Celebrity is a strange thing. Lindsay Lohan—the former child actress turned professional tabloid bait—is making news once again, this time for an eponymous nightclub she’s just opened in Greece. Much of the gossip around Lohan’s new venture has centered on the artificial accent the star has adopted when talking with local press, which sounds something like the way a French person speaks English. But there’s at least one reason those interested in philanthropy should be interested in LiLo’s latest antics.
The Mean Girls star has recently taken up the cause of Syrian refugees, publicizing several trips to Turkey on social media. She’s been warmly received in Turkey for her visits to refugee camps in that country, where she helps doctors tend to sick children and generates press for the plight of those fleeing persecution. But she’s also gone beyond the usual Western starlet routine by adopting traditional Middle Eastern dress and injecting herself into domestic Turkish politics. She’s expressed support for strongman president Recep Tayyip Erdogan, at least obliquely, not least by parroting his well-worn mantra: “The world is bigger than five” — a not-so-veiled attack upon the authority of the UN Security Council. All this is leading to her being called Turkey’s Mother Teresa (although one struggles to remember the rumours about Mother Teresa dating a pro-government Turkish billionaire).
But whether Lindsay Lohan is now some sort of hack for the Turkish government or her newfound passion for global politics is born of the purest intentions hardly matters, in the end. What is interesting is how the lines between domestic celebrity and international activism have all but faded away. Here we have an American actress adopting a Turkish political issue in order to help promote her nightclub in Greece. At that club opening she gave a rambling interview (yes, with that strange accent) to Athens press in which she mentioned that she wants to use the business to help refugees. But so far that support seems mostly to consist of supplying thirsty migrants with a blue energy drink sold at the club.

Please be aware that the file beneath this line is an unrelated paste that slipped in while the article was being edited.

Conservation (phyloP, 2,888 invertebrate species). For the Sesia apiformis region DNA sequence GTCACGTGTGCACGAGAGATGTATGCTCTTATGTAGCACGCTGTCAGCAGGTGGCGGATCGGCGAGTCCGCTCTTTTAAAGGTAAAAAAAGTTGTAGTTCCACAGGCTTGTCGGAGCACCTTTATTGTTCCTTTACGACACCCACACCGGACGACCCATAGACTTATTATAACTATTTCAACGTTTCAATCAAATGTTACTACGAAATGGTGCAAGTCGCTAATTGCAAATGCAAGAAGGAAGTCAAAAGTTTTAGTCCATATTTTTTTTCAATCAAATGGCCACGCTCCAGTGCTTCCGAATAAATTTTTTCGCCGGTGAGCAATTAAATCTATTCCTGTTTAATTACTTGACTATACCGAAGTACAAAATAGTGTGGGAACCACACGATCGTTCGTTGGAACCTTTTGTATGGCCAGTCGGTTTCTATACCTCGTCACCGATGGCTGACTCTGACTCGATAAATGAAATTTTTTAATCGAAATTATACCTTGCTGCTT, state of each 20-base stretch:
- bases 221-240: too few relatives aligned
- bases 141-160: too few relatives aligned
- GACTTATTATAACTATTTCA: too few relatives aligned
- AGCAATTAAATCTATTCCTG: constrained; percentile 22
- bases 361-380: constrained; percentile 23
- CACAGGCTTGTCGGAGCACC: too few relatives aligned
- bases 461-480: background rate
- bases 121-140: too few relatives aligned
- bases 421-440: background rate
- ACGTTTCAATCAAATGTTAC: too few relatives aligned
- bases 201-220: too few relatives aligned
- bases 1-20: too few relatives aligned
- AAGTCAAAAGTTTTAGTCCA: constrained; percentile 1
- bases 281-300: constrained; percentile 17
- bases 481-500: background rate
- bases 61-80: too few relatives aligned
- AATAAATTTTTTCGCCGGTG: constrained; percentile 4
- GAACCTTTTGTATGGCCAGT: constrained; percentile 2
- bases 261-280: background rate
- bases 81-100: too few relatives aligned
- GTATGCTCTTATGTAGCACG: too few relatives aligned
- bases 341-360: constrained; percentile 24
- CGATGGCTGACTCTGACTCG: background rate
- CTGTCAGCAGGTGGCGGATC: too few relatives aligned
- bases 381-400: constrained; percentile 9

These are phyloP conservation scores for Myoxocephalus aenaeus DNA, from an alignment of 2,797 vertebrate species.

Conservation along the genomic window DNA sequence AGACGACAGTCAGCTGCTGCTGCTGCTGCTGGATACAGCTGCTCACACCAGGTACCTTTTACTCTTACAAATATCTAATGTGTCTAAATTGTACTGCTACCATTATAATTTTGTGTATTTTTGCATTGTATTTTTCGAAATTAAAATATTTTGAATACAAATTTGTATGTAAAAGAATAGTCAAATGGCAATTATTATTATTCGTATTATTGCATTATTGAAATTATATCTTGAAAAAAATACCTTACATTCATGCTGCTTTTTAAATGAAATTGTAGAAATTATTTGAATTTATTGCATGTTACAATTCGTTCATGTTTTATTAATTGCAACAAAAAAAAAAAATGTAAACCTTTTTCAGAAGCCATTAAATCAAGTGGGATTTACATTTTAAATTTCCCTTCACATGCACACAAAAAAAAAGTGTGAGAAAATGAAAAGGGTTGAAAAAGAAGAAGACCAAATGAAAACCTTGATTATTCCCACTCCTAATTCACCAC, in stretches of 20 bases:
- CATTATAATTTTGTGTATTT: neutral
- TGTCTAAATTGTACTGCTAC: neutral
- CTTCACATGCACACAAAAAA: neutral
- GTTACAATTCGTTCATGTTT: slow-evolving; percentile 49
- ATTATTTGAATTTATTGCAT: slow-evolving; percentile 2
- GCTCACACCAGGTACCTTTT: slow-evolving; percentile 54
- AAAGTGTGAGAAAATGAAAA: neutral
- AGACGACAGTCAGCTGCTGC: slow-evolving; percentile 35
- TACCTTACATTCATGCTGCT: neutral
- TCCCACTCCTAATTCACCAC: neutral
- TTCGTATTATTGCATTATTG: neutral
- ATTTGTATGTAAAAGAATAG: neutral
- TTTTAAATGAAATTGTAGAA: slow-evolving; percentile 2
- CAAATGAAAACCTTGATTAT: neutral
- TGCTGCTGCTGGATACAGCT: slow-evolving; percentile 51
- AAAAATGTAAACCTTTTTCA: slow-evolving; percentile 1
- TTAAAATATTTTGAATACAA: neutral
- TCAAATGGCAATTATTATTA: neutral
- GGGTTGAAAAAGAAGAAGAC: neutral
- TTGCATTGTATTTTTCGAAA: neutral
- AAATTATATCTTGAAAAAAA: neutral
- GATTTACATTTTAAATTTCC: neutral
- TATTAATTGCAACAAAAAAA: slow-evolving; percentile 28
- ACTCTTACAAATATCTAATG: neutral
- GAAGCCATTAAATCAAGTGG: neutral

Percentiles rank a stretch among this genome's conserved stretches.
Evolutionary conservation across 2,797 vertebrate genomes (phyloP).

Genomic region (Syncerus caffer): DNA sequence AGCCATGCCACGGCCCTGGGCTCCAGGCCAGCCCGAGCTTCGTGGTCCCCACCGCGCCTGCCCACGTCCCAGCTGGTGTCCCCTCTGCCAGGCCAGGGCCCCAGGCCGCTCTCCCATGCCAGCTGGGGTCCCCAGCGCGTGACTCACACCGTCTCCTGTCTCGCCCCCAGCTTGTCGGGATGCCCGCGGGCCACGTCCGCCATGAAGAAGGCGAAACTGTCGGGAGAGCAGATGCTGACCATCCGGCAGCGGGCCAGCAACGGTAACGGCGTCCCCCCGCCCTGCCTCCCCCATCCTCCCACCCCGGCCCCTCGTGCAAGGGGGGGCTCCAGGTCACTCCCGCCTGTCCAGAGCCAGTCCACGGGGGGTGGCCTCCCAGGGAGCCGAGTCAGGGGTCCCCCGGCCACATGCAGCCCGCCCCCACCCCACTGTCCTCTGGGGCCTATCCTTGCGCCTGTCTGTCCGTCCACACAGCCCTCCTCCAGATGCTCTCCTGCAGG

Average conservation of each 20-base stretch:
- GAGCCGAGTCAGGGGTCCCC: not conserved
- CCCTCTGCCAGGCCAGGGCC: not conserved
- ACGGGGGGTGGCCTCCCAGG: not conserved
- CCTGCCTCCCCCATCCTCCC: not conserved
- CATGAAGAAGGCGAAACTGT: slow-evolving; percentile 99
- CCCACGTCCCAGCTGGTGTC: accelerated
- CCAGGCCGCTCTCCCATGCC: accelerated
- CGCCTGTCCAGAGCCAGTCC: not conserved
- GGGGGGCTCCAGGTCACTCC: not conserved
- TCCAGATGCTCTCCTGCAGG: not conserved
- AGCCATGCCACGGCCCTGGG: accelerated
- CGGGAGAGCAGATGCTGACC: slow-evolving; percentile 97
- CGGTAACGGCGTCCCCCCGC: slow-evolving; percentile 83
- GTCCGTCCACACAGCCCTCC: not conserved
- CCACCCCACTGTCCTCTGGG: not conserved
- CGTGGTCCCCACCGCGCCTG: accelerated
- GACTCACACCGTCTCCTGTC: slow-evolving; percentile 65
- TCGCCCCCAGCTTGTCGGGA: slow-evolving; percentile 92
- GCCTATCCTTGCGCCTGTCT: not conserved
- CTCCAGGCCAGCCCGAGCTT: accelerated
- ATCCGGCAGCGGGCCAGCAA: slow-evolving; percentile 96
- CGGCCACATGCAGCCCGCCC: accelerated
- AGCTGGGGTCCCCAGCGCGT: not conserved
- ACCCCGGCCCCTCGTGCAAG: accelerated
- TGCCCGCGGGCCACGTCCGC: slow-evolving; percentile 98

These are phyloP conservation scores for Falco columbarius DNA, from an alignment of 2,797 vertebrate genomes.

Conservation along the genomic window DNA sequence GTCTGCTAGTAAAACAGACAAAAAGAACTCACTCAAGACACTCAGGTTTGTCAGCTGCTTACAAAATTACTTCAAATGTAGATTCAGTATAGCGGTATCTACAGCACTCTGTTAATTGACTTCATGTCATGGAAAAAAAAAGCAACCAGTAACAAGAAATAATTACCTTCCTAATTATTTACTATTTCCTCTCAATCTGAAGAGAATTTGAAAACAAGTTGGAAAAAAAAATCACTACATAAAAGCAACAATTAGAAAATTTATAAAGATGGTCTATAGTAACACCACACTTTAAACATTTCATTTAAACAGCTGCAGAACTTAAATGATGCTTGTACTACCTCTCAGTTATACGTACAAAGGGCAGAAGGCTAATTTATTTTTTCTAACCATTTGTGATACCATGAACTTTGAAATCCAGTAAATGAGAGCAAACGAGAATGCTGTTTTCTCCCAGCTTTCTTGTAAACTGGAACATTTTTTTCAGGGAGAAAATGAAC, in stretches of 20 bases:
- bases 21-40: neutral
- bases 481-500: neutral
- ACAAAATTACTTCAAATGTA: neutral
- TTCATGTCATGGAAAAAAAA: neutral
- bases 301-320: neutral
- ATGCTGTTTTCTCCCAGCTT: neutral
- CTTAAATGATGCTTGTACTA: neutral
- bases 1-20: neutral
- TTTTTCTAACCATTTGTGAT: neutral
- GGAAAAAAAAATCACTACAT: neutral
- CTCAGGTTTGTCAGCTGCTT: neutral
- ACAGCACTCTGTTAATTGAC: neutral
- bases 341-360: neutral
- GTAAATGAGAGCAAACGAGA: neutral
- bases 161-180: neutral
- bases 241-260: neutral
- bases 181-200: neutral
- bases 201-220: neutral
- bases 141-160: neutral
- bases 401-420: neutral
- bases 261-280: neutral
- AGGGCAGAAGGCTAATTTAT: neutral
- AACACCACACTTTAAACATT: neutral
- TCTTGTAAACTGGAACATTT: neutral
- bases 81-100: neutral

Lohan, who grew up under the merciless gaze of the American tabloid press, has surely seen her public persona rise and fall. And perhaps her latest efforts simply represent a stumbling effort to get beyond all that noise and focus on something that really matters. If so, she could be commended. If, however, the image-conscious actress sees international philanthropy as one more route back to fame (even if it’s not in her own country), then her actions are less obviously salutary, inasmuch as they further instrumentalize charity as a tool of the rich and famous to make themselves, well, richer and more famous. It’s hard to tell quite which is the case here, as most of the press around these developments come from gossip rags and broadsheet blogs.
But in the meantime, Lohan provides an interesting test case of what happens when a celebrity tries to play the role of saint. Often they find that the script is a good deal more complicated than they expected, and that the praise usually doesn’t come pouring in.